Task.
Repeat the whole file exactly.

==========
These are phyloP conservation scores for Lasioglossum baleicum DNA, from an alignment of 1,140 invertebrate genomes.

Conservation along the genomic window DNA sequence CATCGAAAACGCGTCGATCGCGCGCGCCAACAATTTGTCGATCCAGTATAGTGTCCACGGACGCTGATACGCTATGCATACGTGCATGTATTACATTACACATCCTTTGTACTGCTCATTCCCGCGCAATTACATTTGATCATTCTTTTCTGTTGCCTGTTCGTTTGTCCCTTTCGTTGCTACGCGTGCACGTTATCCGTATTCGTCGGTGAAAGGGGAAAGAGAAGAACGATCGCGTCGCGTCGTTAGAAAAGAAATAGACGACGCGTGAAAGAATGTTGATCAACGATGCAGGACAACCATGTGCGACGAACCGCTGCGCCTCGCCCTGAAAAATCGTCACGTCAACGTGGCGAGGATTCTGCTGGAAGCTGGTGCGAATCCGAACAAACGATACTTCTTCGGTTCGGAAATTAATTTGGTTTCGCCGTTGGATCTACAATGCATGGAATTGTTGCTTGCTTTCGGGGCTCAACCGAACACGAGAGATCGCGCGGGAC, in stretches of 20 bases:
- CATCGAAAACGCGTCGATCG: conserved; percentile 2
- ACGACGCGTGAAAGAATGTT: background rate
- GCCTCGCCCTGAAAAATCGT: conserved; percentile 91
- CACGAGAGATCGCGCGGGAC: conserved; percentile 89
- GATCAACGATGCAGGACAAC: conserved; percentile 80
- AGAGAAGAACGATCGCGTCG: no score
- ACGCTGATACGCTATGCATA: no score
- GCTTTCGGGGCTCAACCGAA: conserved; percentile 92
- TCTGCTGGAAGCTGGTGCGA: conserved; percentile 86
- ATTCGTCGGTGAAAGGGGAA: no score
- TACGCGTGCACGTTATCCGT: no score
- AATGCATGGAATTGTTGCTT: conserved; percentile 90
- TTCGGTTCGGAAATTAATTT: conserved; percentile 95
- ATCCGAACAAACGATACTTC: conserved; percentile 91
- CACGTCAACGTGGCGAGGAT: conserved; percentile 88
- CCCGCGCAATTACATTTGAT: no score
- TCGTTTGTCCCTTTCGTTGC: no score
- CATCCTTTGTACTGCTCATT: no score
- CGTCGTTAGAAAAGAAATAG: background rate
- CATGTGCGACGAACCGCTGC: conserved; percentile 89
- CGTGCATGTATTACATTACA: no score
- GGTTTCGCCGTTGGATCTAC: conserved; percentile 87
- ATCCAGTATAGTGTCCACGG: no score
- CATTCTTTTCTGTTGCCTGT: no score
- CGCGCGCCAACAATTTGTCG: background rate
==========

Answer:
These are phyloP conservation scores for Lasioglossum baleicum DNA, from an alignment of 1,140 invertebrate genomes.

Conservation along the genomic window DNA sequence CATCGAAAACGCGTCGATCGCGCGCGCCAACAATTTGTCGATCCAGTATAGTGTCCACGGACGCTGATACGCTATGCATACGTGCATGTATTACATTACACATCCTTTGTACTGCTCATTCCCGCGCAATTACATTTGATCATTCTTTTCTGTTGCCTGTTCGTTTGTCCCTTTCGTTGCTACGCGTGCACGTTATCCGTATTCGTCGGTGAAAGGGGAAAGAGAAGAACGATCGCGTCGCGTCGTTAGAAAAGAAATAGACGACGCGTGAAAGAATGTTGATCAACGATGCAGGACAACCATGTGCGACGAACCGCTGCGCCTCGCCCTGAAAAATCGTCACGTCAACGTGGCGAGGATTCTGCTGGAAGCTGGTGCGAATCCGAACAAACGATACTTCTTCGGTTCGGAAATTAATTTGGTTTCGCCGTTGGATCTACAATGCATGGAATTGTTGCTTGCTTTCGGGGCTCAACCGAACACGAGAGATCGCGCGGGAC, in stretches of 20 bases:
- CATCGAAAACGCGTCGATCG: conserved; percentile 2
- ACGACGCGTGAAAGAATGTT: background rate
- GCCTCGCCCTGAAAAATCGT: conserved; percentile 91
- CACGAGAGATCGCGCGGGAC: conserved; percentile 89
- GATCAACGATGCAGGACAAC: conserved; percentile 80
- AGAGAAGAACGATCGCGTCG: no score
- ACGCTGATACGCTATGCATA: no score
- GCTTTCGGGGCTCAACCGAA: conserved; percentile 92
- TCTGCTGGAAGCTGGTGCGA: conserved; percentile 86
- ATTCGTCGGTGAAAGGGGAA: no score
- TACGCGTGCACGTTATCCGT: no score
- AATGCATGGAATTGTTGCTT: conserved; percentile 90
- TTCGGTTCGGAAATTAATTT: conserved; percentile 95
- ATCCGAACAAACGATACTTC: conserved; percentile 91
- CACGTCAACGTGGCGAGGAT: conserved; percentile 88
- CCCGCGCAATTACATTTGAT: no score
- TCGTTTGTCCCTTTCGTTGC: no score
- CATCCTTTGTACTGCTCATT: no score
- CGTCGTTAGAAAAGAAATAG: background rate
- CATGTGCGACGAACCGCTGC: conserved; percentile 89
- CGTGCATGTATTACATTACA: no score
- GGTTTCGCCGTTGGATCTAC: conserved; percentile 87
- ATCCAGTATAGTGTCCACGG: no score
- CATTCTTTTCTGTTGCCTGT: no score
- CGCGCGCCAACAATTTGTCG: background rate